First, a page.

You only get one chance to make a first impression. Often, employers see interviews as a one-way street – that the candidate has applied for a job and now has to impress you. However, we often forget that we need to impress them too and encourage them to join our organisation.
Your relationship with your potential new employee starts from the job spec, as discussed in our recent blog. Then, if their application is successful, comes the interview.
We would always advise you to remember that you have been through interviews before. Put yourself into the candidate’s shoes: they will likely be nervous and have spent a lot of time preparing to meet you. Remember to put them at ease by introducing yourself, shaking their hand, offering them a drink, showing them where to sit and being composed.
After exchanging pleasantries, it’s time to get to the interview. Of course, you will likely have role-specific questions, but these are some useful extra questions to help you get the most out of the interview.
1. What made you apply to [our company]?
This allows the candidate to showcase some of the research they have done. They get to tell you what they have discovered, how far they have looked into your organisation and its values, and why they think they might fit. It’s important to listen and ensure that you understand what the candidate is expecting from you as an employer, and what they view as an excellent place to work.
2. How would you describe your style of working?
In organisations, it’s essential to have the right balance of employees and skillsets. You need critical thinkers, conscientious workers who will fit with your team. This is a pivotal question to find out if they will blend with yourself and their potential colleagues, or if you could see the possibility of tensions.
3. What is one thing you wish you were better at?
Admitting a weakness is a difficult thing to do. Asking somebody “What are your weaknesses?” will either make them uncomfortable or reel off a stock-answer like “I’m too much of a perfectionist.” (We’ve all been there!)
Asking somebody what they wish they were better at is a positive spin. It gives them an opportunity to be honest and is more likely to get a quicker, more personal answer. It could be that they wish they were a better writer, singer, timekeeper, and more. This will give you an insight into their personality and how they see themselves, rather than getting an answer they’ve read about on the internet.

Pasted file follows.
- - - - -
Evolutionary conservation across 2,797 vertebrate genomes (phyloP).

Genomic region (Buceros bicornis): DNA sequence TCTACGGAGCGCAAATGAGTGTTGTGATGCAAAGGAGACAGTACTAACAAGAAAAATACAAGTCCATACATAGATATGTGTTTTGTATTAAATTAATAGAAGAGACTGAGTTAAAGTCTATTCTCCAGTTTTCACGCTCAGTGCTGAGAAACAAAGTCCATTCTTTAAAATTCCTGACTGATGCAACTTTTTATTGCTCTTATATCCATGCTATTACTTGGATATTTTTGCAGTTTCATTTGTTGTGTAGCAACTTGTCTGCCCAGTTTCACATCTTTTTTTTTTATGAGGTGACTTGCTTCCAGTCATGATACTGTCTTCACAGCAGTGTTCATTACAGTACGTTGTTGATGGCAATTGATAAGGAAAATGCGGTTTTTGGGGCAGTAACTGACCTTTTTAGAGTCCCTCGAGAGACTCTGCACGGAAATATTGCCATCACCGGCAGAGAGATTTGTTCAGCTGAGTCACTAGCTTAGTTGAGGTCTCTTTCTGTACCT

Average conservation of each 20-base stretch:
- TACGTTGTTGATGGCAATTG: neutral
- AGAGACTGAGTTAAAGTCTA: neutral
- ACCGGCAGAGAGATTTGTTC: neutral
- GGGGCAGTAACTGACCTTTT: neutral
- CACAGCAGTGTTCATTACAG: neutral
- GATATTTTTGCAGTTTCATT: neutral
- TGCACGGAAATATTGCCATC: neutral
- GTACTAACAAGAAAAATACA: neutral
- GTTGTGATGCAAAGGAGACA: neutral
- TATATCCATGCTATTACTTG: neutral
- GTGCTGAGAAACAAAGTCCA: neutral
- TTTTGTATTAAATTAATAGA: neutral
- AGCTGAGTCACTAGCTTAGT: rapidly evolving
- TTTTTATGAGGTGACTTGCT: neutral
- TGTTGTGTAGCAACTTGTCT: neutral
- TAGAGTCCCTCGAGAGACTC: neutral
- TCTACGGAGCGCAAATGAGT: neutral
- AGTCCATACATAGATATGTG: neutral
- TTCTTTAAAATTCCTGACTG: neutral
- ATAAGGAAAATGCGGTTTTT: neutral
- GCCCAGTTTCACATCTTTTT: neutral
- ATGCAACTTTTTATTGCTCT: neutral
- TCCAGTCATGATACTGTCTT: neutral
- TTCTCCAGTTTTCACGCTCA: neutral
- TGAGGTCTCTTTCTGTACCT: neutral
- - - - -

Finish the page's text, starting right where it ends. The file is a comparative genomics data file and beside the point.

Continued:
4. What are you looking for in your next role?
Again, this gives you an opportunity to see what the candidate is expecting from you and your organisation. If they are looking for flexible working and that’s not possible, you then can keep that in mind. This is your chance, again, to listen and see if what they want matches what you can offer. This will help with retention in the long term and see you not having to go through the whole process again.
5. Can you tell me about a time that you …
Think about what you need from your new recruit. Do you need them to work to deadlines? Do you need them to work as part of a team? Most interviewees will have thought about this question and potentially have an example ready. However, ensure that you give them time to think about the question correctly and gather their thoughts – this isn’t a memory test!
6. If offered a position, how soon would you be able to start?
Ensure you emphasise the ‘if’ – don’t give a candidate false hope or too much of an idea what you plan to do. You need to take time to think and digest the interview afterwards and think about how it went. Finding out a candidate’s availability shouldn’t affect your decision to hire them – if they’re worth waiting for, then you should. A notice period shouldn’t be held against the right person.
6. Who are you outside of your working hours?
We spend a significant amount of time with our colleagues – sometimes more than our own loved ones! It’s good to get to know people and understand their other priorities in life. Believe it or not, it’s doubtful that working is their top priority! They may have families, hobbies, talents, and interesting quirks. All of these add up to them as a person, and indeed as an employee.
7. Do you have any questions for us?
Always remember to ask this! If they’ve come to you via Glu, then we will have ensured they are very prepared for this question. They may wish to ask about flexibility, priorities, money, hours or they may want to ask about the potential for their development. Give them the opportunity to ask you a question – you’ve asked them plenty!
If you’d like further advice and support in preparing for interviews, then drop us a line on 0114 321 1873. Our team of specialist recruiters will be happy to assist with a tailored strategy that suits you.